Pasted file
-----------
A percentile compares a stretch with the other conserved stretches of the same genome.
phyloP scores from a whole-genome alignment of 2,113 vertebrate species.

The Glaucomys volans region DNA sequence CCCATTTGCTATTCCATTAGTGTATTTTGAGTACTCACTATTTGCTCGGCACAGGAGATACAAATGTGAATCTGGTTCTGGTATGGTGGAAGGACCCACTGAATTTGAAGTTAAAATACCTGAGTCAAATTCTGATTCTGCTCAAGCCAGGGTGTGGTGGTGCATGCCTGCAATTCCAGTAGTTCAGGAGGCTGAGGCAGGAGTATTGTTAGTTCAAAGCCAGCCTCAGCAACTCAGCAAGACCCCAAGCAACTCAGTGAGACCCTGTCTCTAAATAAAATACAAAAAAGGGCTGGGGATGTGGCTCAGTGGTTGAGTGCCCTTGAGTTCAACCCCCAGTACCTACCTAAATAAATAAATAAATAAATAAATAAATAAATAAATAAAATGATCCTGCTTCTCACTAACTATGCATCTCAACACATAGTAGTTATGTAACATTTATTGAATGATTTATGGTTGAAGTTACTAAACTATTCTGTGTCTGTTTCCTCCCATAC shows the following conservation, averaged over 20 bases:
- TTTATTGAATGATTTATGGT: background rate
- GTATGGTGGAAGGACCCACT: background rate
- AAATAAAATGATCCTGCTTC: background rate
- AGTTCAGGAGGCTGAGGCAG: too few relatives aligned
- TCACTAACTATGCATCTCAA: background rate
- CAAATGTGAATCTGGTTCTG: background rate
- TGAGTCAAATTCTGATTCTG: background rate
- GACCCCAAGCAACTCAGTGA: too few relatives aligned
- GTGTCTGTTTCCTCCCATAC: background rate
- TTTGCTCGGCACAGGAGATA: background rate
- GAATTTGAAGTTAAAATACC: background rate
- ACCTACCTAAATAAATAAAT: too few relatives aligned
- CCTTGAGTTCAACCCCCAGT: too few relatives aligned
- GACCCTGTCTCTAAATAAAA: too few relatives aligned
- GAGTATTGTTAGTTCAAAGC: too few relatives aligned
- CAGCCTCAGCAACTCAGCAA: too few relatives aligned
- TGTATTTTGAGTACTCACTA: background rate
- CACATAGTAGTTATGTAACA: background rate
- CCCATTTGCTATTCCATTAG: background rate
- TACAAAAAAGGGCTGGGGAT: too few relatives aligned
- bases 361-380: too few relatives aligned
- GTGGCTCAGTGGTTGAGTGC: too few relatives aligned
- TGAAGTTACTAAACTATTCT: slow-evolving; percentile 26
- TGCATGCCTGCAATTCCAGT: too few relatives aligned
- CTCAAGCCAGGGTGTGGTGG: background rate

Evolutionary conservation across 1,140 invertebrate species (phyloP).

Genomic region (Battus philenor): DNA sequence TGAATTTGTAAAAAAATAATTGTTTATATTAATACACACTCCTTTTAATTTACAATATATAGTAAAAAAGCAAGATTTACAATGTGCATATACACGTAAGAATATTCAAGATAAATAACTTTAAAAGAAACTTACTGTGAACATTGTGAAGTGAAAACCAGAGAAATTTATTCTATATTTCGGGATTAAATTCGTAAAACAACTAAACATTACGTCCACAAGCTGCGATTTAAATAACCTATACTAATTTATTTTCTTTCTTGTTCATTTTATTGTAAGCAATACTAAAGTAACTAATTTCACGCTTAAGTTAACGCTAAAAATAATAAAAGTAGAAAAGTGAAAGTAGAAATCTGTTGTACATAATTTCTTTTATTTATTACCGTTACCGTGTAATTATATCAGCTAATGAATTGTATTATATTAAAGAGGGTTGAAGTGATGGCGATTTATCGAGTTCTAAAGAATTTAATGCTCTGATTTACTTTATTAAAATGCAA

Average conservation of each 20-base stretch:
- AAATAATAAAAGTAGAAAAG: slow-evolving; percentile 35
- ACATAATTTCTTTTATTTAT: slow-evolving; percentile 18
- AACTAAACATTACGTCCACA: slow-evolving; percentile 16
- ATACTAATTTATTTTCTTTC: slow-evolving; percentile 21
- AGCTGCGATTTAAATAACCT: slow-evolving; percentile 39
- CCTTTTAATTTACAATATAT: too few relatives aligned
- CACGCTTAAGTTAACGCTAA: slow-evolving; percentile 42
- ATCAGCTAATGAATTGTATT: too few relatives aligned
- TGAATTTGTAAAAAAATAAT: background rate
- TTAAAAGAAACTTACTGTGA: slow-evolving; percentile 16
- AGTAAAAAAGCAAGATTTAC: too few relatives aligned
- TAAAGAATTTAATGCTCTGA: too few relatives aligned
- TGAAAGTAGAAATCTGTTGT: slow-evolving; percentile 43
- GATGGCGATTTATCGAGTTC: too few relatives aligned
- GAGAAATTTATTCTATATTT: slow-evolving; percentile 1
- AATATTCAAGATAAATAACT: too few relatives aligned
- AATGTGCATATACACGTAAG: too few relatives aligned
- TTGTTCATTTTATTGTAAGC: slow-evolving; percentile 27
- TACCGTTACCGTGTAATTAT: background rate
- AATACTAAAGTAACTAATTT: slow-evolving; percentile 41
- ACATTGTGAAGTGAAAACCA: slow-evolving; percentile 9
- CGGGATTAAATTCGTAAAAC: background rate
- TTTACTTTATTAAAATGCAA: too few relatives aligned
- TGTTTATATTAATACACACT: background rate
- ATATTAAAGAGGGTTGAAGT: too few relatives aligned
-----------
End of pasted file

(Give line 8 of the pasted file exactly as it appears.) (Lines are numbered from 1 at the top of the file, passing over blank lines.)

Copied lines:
- TCACTAACTATGCATCTCAA: background rate